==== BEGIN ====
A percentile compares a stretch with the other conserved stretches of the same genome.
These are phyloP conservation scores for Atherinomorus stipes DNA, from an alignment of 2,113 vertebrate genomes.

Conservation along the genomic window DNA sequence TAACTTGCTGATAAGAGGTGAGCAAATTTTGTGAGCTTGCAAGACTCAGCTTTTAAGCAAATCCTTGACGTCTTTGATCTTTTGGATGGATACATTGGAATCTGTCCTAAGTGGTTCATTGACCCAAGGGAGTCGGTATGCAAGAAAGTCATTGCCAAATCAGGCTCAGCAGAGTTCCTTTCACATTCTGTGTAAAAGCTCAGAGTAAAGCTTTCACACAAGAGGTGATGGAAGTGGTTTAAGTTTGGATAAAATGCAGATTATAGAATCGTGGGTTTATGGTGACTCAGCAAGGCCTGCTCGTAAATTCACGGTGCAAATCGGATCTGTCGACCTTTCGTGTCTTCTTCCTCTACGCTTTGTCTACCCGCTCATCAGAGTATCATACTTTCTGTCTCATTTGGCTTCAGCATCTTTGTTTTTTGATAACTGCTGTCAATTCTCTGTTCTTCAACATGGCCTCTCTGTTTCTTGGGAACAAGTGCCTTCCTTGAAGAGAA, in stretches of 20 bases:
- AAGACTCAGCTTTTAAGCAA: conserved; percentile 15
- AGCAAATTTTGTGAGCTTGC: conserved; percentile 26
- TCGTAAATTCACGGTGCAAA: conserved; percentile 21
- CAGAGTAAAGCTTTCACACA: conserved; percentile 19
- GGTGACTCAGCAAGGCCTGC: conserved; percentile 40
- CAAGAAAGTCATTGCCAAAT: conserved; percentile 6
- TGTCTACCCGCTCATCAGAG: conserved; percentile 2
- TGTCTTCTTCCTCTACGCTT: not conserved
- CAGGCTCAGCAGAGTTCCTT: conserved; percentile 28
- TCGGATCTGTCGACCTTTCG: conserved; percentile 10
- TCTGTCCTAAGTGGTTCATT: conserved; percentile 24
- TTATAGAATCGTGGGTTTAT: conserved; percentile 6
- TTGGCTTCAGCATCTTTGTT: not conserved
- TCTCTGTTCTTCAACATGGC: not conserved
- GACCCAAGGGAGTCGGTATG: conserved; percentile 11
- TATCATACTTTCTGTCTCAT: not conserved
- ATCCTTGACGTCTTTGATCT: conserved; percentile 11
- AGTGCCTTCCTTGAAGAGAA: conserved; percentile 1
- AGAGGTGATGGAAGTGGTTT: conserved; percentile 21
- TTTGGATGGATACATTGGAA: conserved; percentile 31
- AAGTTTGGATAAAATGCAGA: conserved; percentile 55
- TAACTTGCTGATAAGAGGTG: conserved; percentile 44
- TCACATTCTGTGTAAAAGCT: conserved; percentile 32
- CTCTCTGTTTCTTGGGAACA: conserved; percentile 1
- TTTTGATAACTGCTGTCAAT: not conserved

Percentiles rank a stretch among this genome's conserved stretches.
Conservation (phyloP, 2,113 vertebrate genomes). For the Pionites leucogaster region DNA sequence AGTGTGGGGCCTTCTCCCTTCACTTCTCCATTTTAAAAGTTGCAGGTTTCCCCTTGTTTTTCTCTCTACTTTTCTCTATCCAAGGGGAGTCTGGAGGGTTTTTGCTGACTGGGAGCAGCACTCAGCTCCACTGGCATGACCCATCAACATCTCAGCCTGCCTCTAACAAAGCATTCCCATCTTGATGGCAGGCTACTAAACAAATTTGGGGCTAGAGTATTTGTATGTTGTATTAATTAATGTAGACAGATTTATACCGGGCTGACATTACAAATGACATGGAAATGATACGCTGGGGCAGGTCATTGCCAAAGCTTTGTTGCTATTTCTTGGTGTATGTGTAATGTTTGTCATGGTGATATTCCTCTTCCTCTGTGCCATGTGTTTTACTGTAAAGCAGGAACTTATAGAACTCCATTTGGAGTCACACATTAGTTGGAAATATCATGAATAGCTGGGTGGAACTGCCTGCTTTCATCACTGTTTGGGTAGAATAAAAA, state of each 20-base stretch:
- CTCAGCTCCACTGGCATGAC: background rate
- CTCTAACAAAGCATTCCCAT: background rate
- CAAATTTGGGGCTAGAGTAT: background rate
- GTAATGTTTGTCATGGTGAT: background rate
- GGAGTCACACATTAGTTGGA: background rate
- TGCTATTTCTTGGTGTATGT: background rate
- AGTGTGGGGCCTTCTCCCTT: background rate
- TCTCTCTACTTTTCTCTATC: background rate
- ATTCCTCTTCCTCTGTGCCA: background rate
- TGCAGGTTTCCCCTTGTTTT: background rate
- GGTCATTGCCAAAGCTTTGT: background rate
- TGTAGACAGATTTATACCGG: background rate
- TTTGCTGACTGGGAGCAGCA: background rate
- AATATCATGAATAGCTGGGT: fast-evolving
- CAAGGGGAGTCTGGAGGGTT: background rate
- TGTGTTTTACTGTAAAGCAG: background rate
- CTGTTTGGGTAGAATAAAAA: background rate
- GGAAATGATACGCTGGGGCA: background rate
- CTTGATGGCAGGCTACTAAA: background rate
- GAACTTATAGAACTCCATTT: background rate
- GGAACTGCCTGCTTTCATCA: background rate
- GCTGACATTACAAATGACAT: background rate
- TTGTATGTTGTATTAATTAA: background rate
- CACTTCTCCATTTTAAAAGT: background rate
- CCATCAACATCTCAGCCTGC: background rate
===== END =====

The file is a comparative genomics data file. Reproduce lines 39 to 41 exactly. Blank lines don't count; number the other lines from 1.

- ATTCCTCTTCCTCTGTGCCA: background rate
- TGCAGGTTTCCCCTTGTTTT: background rate
- GGTCATTGCCAAAGCTTTGT: background rate